Jon Cranfield

Frogspawn is it likely next year?

In Uncategorized on August 24, 2010 at 8:25 am

Well I seem to have a good chance that frogs may find my small pond and decide to breed in it. A previous pond I had in Eastleigh had frogs laying spawn within the 2nd year after construction. I estimated around 100 frogs were using my pond based on the number of spawn clumps laid – you can also measure the spawn mat which also relates to the number of female frogs – you take the number and then double it to give a rough estimate of how many frogs are using the pond. My new pond is positioned between three known garden ponds which support common frogs – to the East of our green there are two front garden ponds which have spawn each year while another pond is located further down our road which also supported frogs. Word on the street that there are plenty of garden ponds all of them have frogs so I am hopeful that possibly the frogs will find my pond reasonably quickly….

count the number of clumps for a population estimate

Spawn in garden pond in Eastleigh 2003

The common frog or grass frog Rana temporaria (a.k.a temporary frog) is a amphibian which has largely lost its main breeding habitat in the wider countryside. In the south of England small shallow ponds tend not to be a big feature due to intensive agriculture and people tend not to create small ponds for amphibians instead the focus is mainly on great crested newts an avid predator of frogspawn and tadpoles – the frogs tend to avoid newt ponds and so prefer small shallow ponds an unsuitable breeding habitat for great crested newts.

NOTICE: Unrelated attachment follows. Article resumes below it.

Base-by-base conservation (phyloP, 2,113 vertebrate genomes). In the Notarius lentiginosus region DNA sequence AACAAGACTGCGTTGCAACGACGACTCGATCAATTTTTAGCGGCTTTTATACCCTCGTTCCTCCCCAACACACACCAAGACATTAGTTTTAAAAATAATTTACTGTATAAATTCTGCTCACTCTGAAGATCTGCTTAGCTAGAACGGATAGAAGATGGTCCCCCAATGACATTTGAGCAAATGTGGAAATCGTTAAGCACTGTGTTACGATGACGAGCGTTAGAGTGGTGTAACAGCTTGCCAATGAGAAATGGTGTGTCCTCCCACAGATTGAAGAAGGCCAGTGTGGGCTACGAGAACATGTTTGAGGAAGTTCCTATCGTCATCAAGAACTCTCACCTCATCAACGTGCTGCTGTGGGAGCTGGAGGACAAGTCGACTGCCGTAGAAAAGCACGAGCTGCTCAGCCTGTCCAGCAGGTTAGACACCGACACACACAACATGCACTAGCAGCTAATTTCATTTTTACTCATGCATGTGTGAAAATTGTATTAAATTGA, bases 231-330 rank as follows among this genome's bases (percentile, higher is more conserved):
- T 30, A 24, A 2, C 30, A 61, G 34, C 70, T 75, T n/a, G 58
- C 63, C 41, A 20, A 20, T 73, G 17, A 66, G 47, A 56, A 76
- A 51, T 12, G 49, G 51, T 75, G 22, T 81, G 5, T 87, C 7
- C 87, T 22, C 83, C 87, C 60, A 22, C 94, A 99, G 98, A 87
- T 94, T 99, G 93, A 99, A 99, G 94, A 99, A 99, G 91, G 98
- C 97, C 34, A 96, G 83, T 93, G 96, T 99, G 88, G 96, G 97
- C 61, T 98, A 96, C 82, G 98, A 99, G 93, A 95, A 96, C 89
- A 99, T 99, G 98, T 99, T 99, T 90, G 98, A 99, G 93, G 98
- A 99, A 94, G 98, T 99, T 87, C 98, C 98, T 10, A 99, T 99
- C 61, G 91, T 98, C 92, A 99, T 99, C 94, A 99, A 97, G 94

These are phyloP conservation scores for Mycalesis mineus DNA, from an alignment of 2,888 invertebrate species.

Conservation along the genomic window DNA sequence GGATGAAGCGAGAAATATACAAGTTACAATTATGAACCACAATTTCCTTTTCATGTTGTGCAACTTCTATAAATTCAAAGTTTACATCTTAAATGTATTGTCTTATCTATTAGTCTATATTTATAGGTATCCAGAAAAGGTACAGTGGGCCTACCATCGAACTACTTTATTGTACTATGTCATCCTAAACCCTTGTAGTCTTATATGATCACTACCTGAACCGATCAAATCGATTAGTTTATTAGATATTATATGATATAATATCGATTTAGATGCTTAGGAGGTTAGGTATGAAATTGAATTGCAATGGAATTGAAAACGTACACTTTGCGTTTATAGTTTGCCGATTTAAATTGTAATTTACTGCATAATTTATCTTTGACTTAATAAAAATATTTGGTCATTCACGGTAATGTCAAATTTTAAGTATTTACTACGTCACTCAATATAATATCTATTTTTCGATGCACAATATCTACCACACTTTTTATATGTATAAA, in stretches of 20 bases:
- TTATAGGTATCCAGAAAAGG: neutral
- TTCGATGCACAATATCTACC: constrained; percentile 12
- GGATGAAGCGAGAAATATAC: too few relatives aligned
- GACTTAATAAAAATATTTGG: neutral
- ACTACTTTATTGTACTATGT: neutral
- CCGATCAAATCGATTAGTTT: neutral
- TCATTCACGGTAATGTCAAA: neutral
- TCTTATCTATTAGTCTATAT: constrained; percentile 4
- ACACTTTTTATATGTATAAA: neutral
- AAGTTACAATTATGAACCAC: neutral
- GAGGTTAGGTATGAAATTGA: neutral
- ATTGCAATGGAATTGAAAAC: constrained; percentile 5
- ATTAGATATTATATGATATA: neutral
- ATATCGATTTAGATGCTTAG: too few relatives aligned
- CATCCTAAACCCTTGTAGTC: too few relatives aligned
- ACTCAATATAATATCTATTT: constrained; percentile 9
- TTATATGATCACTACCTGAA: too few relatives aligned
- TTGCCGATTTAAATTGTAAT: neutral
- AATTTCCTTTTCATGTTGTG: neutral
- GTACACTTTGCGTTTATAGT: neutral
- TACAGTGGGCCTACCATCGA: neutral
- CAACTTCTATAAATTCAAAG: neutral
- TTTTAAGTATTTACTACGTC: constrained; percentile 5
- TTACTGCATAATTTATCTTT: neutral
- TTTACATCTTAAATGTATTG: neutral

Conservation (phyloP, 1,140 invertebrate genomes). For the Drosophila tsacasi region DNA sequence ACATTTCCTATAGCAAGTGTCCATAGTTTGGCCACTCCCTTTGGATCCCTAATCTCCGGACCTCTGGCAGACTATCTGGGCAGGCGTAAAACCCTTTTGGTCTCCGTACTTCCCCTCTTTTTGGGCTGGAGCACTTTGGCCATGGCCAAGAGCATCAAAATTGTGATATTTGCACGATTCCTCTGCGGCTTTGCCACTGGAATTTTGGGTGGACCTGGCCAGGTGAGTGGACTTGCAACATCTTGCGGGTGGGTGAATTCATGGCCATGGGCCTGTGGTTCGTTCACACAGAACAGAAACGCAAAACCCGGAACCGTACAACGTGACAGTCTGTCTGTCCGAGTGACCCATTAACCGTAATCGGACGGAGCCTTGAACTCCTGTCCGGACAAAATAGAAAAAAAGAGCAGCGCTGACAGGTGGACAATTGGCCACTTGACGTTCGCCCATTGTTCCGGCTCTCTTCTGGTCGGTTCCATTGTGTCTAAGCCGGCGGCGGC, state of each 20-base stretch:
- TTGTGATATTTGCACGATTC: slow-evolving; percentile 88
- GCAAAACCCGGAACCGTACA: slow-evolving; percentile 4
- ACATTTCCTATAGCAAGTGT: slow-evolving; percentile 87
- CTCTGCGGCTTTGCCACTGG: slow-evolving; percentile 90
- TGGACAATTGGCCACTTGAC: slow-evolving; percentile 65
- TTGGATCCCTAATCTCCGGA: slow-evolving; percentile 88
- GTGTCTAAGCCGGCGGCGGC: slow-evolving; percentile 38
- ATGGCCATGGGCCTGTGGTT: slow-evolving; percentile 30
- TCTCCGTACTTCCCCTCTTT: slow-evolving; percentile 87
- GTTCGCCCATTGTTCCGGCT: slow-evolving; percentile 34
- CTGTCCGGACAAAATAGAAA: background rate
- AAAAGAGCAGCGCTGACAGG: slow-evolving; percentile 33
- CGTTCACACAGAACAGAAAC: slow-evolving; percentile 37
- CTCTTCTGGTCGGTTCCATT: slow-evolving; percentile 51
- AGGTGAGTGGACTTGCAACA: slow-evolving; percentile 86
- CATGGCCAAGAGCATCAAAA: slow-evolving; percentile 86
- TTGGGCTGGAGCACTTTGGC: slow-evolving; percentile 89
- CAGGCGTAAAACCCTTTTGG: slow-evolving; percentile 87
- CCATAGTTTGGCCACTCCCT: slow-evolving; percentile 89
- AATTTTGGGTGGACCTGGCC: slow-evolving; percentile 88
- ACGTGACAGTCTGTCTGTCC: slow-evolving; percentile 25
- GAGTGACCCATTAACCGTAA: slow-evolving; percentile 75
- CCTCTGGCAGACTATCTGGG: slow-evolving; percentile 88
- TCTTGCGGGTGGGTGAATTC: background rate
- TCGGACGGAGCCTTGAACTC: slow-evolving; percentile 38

The garden pond was a lifeline for the frog and I think that nearly any garden pond would have frogs – even with fish such as gold fish frogs do spawn in large numbers in garden ponds. My father in law pond has a small number of fish and several hundred frogs spawn each March. In comparison my parents ponds have a few spawn clumps in a fish free pond – the main problem is the number of newts – four species including the great crested and alpine newt which all predate on frog tadpoles etc

The first pond built at my parents has fish and a small toad population. It is possible that the frogs have crashed in numbers or they avoid newty ponds in favour of small weedy fish ponds.

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